0
Research Papers

Fundamental Study on Laser Interactions With Nanoparticles-Reinforced Metals—Part I: Effect of Nanoparticles on Optical Reflectivity, Specific Heat, and Thermal Conductivity

[+] Author and Article Information
Chao Ma

Department of Mechanical and
Aerospace Engineering,
University of California,
Los Angeles, CA 90095
e-mail: machao@ucla.edu

Jingzhou Zhao

Department of Mechanical and
Aerospace Engineering,
University of California,
Los Angeles, CA 90095
e-mail: jingzhou.zhao@ucla.edu

Chezheng Cao

Department of Mechanical and
Aerospace Engineering,
University of California,
Los Angeles, CA 90095
e-mail: cheercao@ucla.edu

Ting-Chiang Lin

Department of Mechanical and
Aerospace Engineering,
University of California,
Los Angeles, CA 90095
e-mail: jasonlin77830@ucla.edu

Xiaochun Li

Fellow ASME
Professor
Department of Mechanical and
Aerospace Engineering,
University of California,
Los Angeles, CA 90095
e-mail: xcli@seas.ucla.edu

Manuscript received October 17, 2015; final manuscript received April 1, 2016; published online June 24, 2016. Assoc. Editor: Hongqiang Chen.

J. Manuf. Sci. Eng 138(12), 121001 (Jun 24, 2016) (7 pages) Paper No: MANU-15-1520; doi: 10.1115/1.4033392 History: Received October 17, 2015; Revised April 01, 2016

It is of tremendous interest to apply laser to process nanoparticles-reinforced metals for widespread applications. However, little fundamental understanding has been obtained on the underlining physics of laser interactions with nanoparticles-reinforced metals. In this work, fundamental study was carried out to understand the effects of nanoparticles on the optical and thermophysical properties of the base metal, the corresponding heat transfer and melt pool flow processes, and the consequent surface property in laser melting. Part I presents both experimental and theoretical results on the effects of nanoparticles on the optical reflectivity, specific heat, and thermal conductivity. Electrocodeposition was used to produce nickel samples with nanoparticles. Using a power meter, the reflectivity of Ni/Al2O3 (1.8 vol. %) was measured to be 65.8% while pure Ni was at 67.4%, indicating that the Al2O3 nanoparticles did not change the reflectivity substantially. Differential scanning calorimetry was used to determine the heat capacity of the nanocomposites. The specific heat capacities of the Ni/Al2O3 (4.4 vol. %) and Ni/SiC (3.6 vol. %) at room temperature were 0.424 ± 0.013 J/g K and 0.423 ± 0.014 J/g K, respectively, close to that of pure Ni, 0.424 ± 0.008 J/g K. An experimental setup was developed to measure thermal conductivity based on the laser flash method. The thermal conductivities of these Ni/Al2O3 and Ni/SiC nanocomposites at room temperature were 84.1 ± 3.4 W/m K and 87.3 ± 3.4 W/m K, respectively, less than that of pure Ni, 91.7 ± 2.8 W/m K. Theoretical models based on the effective medium approximation theory were also used to predict the heat capacity and thermal conductivity of the nanoparticles-reinforced nickel. The theoretical results match well with the measurements. The knowledge of the optical and thermophysical properties of nanoparticles-reinforced metals would provide valuable insights to understand and control laser processing of metal matrix nanocomposites.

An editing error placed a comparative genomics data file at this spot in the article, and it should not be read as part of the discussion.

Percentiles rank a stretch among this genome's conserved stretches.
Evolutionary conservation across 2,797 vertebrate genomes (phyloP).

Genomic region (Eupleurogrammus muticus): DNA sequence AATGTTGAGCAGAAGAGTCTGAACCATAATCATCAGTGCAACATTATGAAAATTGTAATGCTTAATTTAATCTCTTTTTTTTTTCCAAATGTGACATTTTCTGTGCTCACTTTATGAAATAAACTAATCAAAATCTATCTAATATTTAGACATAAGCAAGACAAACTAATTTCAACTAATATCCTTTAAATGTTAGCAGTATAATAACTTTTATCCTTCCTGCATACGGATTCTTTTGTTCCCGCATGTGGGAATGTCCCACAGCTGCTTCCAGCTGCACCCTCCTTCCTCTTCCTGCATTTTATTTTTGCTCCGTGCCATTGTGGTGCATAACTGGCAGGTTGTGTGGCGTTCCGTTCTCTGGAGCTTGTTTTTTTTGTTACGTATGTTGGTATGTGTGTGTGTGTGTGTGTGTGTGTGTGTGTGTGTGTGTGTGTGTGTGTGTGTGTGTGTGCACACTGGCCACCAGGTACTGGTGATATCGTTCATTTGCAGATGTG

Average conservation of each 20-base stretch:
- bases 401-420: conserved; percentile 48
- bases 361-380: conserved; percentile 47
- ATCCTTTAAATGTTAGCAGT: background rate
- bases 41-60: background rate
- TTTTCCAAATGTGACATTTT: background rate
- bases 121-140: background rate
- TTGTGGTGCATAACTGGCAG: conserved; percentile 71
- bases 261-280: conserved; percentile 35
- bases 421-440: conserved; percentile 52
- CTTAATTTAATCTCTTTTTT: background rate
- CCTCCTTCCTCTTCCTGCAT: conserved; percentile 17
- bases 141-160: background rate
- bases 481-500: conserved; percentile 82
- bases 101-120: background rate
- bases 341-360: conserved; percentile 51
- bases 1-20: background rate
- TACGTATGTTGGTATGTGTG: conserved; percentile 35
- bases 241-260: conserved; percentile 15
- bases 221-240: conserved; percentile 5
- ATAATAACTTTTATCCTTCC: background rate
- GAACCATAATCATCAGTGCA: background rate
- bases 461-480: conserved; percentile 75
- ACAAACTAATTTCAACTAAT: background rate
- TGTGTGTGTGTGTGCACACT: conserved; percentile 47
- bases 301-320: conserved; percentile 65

FIGURES IN THIS ARTICLE
<>
Copyright © 2016 by ASME
Your Session has timed out. Please sign back in to continue.

References

Figures

Grahic Jump Location
Fig. 1

Process flow for preparation of pure Ni and Ni/Al2O3 nanocomposite samples

Grahic Jump Location
Fig. 2

Experimental setup for reflectivity measurement

Grahic Jump Location
Fig. 3

Experimental setup for measurements of thermal diffusivity and conductivity

Grahic Jump Location
Fig. 4

SEM micrographs of electrocodeposited Ni/Al2O3 surface

Grahic Jump Location
Fig. 5

Measurement of reflectivity of silicon wafer

Grahic Jump Location
Fig. 6

Measurement of reflectivities of pure Ni and Ni/Al2O3 nanocomposite

Grahic Jump Location
Fig. 7

Measured specific heat of Ni, Ni/Al2O3, and Ni/SiC at room temperature

Grahic Jump Location
Fig. 8

Measured photodiode signal and temperature

Grahic Jump Location
Fig. 9

Thermal conductivity of pure Ni, Ni/Al2O3, and Ni/SiC at room temperature

Grahic Jump Location
Fig. 10

Heat capacities of Ni, Al2O3, and SiC from literature

Grahic Jump Location
Fig. 11

Predicted heat capacities of Ni/Al2O3 and Ni/SiC in comparison with that of Ni

Grahic Jump Location
Fig. 12

Predicted thermal conductivity of Ni/Al2O3 as a function of nanoparticle size at a fraction of 4.4 vol. %

Grahic Jump Location
Fig. 13

Predicted thermal conductivity of Ni/Al2O3 as a function of nanoparticle fraction at a radius of 25 nm

Tables

Errata

Discussions

Some tools below are only available to our subscribers or users with an online account.

Related Content

Customize your page view by dragging and repositioning the boxes below.

Related Journal Articles
Related eBook Content
Topic Collections

Sorry! You do not have access to this content. For assistance or to subscribe, please contact us:

  • TELEPHONE: 1-800-843-2763 (Toll-free in the USA)
  • EMAIL: asmedigitalcollection@asme.org
Sign In